/ Stromatolite PIP
Hey did you know that life could change a planet? It can. Everyone take a deep breath. Now exhale.
When we breathe in what are we getting? Oxygen and when we exhale? Carbon Dioxide.
Did you know plants do the opposite? Yes, plants breathe in Carbon Dioxide and breathe out Oxygen.
Some of the first life on Earth released Oxygen into the atmosphere and took Carbon Dioxide out of it. Now Carbon Dioxide is a greenhouse gas. It traps heat near the surface of a planet. Now a little greenhouse effect is a good thing. On the Moon with no atmosphere and no greenhouse effect at night it’s over 200 degrees below zero Fahrenheit.
Well the cyanobacteria increased the Oxygen content of the atmosphere and changed the Earth’s atmospheric chemistry. This could have helped trigger a snowball Earth.
With less Carbon Dioxide in the atmosphere the planet started to cool down.
There is some evidence that suggests the entire Earth froze over.
Here is an artist illustration of what that Earth might have looked like.
Life exists on this Earth but it is isolated in small pockets.
A puddle of life in one place would have little contact with another puddle of life. Each little pocket would go through its own adaptations for its own unique environment. / Snowball Earth
Eventually the planet warmed back up. Volcanoes would have spewed CO2 back into the atmosphere. Warming the planet up, and melting the ice. / Volcano (PIP)
The little pockets of life would expand. All of the diversity from each pocket would accelerate change. Very quickly, at least quickly in geologic time. Over the next 30 million years life rapidly spread over the Earth, increasing in diversity. During this time all the major phyla we have today emerged. / Cambrian Explosion PIP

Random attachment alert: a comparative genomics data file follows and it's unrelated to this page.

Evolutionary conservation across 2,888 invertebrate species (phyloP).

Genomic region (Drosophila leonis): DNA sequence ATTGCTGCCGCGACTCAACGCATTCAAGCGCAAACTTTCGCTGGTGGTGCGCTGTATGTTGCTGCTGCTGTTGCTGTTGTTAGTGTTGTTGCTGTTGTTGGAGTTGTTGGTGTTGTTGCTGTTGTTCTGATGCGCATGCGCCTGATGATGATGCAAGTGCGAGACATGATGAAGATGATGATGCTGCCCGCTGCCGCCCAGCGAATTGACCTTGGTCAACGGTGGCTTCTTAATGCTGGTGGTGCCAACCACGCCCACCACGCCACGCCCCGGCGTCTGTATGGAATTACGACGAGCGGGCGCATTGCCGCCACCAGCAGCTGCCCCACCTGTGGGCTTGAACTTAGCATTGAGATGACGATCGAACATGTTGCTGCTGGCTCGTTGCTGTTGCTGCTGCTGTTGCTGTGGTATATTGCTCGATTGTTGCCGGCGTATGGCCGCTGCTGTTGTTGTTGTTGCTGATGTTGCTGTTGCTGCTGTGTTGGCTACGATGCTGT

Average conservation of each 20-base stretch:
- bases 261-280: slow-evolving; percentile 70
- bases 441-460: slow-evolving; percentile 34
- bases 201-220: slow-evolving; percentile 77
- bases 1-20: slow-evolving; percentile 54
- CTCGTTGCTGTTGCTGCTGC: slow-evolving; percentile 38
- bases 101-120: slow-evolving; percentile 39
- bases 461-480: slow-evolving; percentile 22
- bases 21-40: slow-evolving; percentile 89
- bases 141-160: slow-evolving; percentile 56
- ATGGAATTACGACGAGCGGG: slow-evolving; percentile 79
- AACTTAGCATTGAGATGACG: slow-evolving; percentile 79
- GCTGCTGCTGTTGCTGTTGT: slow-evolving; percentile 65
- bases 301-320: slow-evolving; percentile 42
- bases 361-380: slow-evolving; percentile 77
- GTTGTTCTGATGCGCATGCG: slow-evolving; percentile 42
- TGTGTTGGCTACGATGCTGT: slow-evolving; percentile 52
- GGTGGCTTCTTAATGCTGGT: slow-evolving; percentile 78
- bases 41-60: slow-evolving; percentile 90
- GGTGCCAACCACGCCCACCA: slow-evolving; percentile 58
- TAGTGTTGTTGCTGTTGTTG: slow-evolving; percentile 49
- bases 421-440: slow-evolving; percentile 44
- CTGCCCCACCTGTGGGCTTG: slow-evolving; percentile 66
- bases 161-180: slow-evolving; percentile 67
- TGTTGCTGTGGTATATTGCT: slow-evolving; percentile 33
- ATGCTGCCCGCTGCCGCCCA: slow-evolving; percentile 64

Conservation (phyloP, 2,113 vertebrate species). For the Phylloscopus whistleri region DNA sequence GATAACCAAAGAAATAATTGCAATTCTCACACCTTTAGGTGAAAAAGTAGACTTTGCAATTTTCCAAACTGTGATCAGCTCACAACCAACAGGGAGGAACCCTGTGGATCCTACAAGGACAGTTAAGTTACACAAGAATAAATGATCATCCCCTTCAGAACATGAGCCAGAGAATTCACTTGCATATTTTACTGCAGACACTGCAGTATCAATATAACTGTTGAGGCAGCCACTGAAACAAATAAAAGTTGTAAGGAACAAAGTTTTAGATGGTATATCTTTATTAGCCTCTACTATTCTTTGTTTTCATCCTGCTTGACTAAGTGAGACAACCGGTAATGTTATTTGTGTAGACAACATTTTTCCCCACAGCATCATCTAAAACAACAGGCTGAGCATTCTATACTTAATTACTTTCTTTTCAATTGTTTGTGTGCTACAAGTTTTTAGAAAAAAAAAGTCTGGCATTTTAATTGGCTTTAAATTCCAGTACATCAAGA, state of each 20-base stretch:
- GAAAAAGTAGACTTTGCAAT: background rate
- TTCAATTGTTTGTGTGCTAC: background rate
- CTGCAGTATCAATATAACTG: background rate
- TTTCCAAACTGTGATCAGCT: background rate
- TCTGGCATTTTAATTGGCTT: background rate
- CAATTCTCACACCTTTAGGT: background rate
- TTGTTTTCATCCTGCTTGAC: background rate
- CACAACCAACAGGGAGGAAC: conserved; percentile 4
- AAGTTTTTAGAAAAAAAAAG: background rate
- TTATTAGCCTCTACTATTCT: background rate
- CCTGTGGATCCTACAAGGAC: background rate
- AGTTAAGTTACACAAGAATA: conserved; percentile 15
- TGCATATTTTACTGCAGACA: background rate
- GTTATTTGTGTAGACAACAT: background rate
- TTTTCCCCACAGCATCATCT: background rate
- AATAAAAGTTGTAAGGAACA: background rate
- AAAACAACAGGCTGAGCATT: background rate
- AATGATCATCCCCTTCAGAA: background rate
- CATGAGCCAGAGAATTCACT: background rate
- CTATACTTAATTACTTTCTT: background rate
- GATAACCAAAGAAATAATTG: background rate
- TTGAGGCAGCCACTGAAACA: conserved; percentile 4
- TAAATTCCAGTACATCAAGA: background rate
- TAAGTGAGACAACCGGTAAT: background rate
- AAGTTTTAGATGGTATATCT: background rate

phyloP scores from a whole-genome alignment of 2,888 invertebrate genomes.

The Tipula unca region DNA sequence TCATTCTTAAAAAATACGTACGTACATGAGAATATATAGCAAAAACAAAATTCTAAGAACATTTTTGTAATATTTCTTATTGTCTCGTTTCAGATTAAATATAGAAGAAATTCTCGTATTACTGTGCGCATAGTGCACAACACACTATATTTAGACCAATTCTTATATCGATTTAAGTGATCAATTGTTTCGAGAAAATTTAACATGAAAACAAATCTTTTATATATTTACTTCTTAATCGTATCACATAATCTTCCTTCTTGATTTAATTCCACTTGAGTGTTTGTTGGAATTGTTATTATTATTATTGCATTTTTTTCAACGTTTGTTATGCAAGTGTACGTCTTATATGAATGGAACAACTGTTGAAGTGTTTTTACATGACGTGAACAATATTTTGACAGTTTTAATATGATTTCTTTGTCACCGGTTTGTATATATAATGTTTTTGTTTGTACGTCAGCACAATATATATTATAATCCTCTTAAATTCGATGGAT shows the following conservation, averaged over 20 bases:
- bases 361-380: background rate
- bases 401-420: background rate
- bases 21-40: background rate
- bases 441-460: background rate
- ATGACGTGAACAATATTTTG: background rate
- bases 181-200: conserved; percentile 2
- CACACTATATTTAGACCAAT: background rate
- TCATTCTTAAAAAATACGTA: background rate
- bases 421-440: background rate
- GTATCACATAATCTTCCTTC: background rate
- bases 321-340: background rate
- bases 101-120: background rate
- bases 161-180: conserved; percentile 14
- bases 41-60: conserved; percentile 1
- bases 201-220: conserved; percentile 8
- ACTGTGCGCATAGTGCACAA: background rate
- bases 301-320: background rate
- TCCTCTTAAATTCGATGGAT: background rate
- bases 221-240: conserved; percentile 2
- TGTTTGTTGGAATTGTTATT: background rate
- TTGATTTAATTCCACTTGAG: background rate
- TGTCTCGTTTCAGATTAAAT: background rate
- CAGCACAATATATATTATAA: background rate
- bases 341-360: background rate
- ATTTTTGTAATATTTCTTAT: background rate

This brings us back to where we started. Here’s an image of plate tectonics. We can start out about 500 million years ago, during the Cambrian and watch the plates move until they get to their current position. / Continental Drift
Scientists called Astrobiologists are currently looking for Earthlike planets, using instruments like this Space Telescope called Kepler.
But as we’ve seen “Earthlike” can have multiple meanings depending on when in Earth’s history we are talking.
Let’s talk a look. / Kepler ST (PIP)
Here’s Snowball Earth again. This is an example of what Earth actually looked like in the past.
Scientists are trying to determine if they could identify a world like Snowball Earth if we find it orbiting a distant star.
So let’s say we found a planet like this artist’s drawing, an icy world with Oxygen in the atmosphere. Might it be Earthlike?
Maybe! / Snowball Earth
Now here is an icy world that Astrobiologists are very interested in and it’s in our own Solar System.
Europa is a moon of Jupiter and it’s what scientists call an icy body. The surface of this moon is frozen water. And that the water ice crust is covering liquid water.
Let’s take a look at this area called Conamara Chaos.
It looks as though the ice has broken up, floated free, refrozen and then broken up again. Over and over. It’s as though there is some type of internal heating taking place. What could cause that?
We don’t know but on Earth one thing that could cause this are hydrothermal vents.
/ Europa
Here is hot water, heated by the Earth’s interior rising from the sea floor. Here on Earth areas like this are teeming with diverse lifeforms.
Might there be colonies of microscopic organisms under the ice on Europa? We don’t know. But we are very interested in finding out. / Image of a Vent
A famous author and scientist, Arthur C. Clark, once said. “Sometimes I think we're alone in the universe, and sometimes I think we're not. In either case the idea is quite staggering.”
Is it out there? We don’t know.
Here is Earth again, as it looks today. Everyone you’ve ever known, everyone who ever was has lived here.
Scientists are looking.
And that is Alien Earth. Thank you for coming, I’d be happy to answer any questions you might have. / Blue Marble